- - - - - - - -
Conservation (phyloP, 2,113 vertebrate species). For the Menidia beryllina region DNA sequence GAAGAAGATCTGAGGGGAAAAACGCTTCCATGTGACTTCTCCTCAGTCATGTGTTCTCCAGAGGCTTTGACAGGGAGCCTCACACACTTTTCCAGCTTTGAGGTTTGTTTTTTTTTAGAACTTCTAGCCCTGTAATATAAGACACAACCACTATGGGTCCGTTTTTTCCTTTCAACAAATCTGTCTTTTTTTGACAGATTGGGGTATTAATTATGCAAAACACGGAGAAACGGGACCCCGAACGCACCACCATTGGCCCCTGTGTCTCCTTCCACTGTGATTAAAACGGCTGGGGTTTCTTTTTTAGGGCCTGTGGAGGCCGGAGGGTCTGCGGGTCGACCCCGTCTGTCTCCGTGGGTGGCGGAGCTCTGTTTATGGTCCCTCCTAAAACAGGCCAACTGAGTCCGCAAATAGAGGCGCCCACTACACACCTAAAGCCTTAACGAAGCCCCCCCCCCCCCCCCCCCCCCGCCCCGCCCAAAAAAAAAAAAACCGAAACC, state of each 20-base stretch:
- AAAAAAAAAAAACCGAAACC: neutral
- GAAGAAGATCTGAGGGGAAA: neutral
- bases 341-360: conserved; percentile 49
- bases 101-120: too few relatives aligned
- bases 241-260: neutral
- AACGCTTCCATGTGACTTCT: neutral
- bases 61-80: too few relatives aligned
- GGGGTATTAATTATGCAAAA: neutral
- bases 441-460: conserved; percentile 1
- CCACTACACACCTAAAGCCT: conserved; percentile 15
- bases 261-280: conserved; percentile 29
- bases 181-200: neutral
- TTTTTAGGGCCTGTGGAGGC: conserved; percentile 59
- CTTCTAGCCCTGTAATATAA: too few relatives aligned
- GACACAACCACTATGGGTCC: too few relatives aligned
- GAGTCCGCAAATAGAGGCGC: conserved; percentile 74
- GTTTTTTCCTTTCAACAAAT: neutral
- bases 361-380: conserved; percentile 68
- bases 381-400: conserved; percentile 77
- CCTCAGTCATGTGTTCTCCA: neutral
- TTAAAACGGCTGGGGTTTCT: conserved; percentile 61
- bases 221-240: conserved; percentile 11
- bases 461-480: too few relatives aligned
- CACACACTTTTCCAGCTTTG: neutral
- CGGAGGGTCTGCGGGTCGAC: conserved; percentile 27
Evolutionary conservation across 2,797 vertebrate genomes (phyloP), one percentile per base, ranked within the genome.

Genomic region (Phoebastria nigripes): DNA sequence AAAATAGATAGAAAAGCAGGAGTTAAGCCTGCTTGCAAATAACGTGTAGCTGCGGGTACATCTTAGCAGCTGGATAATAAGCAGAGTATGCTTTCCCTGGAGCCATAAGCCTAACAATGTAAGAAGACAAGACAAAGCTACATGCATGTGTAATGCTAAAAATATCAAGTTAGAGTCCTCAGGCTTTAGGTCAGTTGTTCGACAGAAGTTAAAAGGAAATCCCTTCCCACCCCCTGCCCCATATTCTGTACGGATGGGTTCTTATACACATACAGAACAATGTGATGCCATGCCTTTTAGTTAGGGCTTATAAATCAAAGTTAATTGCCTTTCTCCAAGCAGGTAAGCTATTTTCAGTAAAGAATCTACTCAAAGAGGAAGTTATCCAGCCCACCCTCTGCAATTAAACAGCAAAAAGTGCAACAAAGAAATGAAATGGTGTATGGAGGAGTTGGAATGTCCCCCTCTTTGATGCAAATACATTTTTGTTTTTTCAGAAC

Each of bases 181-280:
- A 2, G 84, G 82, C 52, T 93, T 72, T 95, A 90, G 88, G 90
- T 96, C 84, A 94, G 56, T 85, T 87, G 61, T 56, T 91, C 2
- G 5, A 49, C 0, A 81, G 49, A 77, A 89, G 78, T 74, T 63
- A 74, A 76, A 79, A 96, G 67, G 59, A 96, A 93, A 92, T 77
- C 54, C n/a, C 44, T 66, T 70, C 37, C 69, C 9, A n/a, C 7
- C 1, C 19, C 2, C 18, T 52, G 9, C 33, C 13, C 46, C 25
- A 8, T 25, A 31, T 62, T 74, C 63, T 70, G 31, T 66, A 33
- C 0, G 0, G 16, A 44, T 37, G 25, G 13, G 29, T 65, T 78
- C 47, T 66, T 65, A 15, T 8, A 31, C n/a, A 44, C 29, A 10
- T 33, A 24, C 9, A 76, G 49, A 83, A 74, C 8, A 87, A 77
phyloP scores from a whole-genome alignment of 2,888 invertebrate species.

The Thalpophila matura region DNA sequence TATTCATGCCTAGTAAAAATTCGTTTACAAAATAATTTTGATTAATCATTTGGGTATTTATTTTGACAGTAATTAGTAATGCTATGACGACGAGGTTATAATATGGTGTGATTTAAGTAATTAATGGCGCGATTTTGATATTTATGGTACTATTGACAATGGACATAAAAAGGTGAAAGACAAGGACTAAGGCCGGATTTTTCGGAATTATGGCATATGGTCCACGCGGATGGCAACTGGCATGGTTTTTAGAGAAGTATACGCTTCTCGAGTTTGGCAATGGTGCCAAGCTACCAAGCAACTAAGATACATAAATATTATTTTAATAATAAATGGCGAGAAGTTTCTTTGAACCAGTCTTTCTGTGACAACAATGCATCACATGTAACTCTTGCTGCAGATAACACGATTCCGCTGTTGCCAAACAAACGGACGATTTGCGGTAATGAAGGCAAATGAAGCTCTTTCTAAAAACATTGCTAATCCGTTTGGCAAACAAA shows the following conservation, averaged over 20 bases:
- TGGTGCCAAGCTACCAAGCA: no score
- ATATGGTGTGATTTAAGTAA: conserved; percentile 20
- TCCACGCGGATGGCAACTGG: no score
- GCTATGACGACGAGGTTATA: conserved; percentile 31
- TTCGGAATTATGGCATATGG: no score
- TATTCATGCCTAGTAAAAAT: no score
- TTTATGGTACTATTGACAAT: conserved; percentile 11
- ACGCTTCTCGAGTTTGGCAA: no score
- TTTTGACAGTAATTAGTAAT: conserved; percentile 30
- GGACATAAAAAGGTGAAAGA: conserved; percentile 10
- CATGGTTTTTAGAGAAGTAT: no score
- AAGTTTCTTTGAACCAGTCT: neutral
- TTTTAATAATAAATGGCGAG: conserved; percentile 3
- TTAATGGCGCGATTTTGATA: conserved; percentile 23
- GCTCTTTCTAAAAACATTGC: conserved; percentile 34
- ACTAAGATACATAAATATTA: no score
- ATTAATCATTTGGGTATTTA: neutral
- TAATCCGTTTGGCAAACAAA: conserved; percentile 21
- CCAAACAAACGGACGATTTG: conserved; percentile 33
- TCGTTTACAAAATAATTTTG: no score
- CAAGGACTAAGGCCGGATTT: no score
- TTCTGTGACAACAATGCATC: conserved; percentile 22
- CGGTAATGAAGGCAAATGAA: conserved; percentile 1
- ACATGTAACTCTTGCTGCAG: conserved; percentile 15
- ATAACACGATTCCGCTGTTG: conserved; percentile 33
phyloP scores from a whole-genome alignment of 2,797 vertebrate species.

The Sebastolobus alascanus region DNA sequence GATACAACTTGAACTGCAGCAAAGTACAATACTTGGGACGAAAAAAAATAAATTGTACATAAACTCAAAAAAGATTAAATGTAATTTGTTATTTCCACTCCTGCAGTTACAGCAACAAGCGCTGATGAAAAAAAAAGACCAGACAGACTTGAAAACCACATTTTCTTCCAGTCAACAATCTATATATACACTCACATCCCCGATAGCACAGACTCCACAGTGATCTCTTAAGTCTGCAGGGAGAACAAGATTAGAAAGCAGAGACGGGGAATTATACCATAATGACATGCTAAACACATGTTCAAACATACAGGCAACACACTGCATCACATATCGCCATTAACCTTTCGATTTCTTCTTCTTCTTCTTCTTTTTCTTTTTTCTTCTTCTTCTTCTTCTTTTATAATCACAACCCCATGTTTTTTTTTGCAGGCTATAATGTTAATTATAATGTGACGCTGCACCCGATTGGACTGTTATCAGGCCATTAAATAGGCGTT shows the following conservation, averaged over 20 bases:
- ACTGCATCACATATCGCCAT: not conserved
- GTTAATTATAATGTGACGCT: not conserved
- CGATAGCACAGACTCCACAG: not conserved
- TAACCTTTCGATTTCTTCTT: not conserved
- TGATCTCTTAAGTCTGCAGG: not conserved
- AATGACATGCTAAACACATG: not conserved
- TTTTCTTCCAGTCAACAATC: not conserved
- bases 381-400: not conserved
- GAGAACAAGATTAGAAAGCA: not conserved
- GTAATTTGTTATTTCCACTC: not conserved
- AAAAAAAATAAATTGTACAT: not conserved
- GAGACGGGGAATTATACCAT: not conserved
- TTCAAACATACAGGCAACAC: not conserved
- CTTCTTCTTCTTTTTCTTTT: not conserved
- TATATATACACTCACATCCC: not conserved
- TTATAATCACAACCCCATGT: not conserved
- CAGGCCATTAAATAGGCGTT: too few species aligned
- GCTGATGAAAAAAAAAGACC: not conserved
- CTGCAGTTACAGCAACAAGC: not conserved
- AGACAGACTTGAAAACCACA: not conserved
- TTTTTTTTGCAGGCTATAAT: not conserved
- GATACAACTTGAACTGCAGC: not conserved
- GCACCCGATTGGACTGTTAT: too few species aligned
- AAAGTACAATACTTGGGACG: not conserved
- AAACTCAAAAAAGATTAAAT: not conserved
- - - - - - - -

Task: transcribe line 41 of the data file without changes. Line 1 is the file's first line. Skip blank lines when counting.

The Thalpophila matura region DNA sequence TATTCATGCCTAGTAAAAATTCGTTTACAAAATAATTTTGATTAATCATTTGGGTATTTATTTTGACAGTAATTAGTAATGCTATGACGACGAGGTTATAATATGGTGTGATTTAAGTAATTAATGGCGCGATTTTGATATTTATGGTACTATTGACAATGGACATAAAAAGGTGAAAGACAAGGACTAAGGCCGGATTTTTCGGAATTATGGCATATGGTCCACGCGGATGGCAACTGGCATGGTTTTTAGAGAAGTATACGCTTCTCGAGTTTGGCAATGGTGCCAAGCTACCAAGCAACTAAGATACATAAATATTATTTTAATAATAAATGGCGAGAAGTTTCTTTGAACCAGTCTTTCTGTGACAACAATGCATCACATGTAACTCTTGCTGCAGATAACACGATTCCGCTGTTGCCAAACAAACGGACGATTTGCGGTAATGAAGGCAAATGAAGCTCTTTCTAAAAACATTGCTAATCCGTTTGGCAAACAAA shows the following conservation, averaged over 20 bases: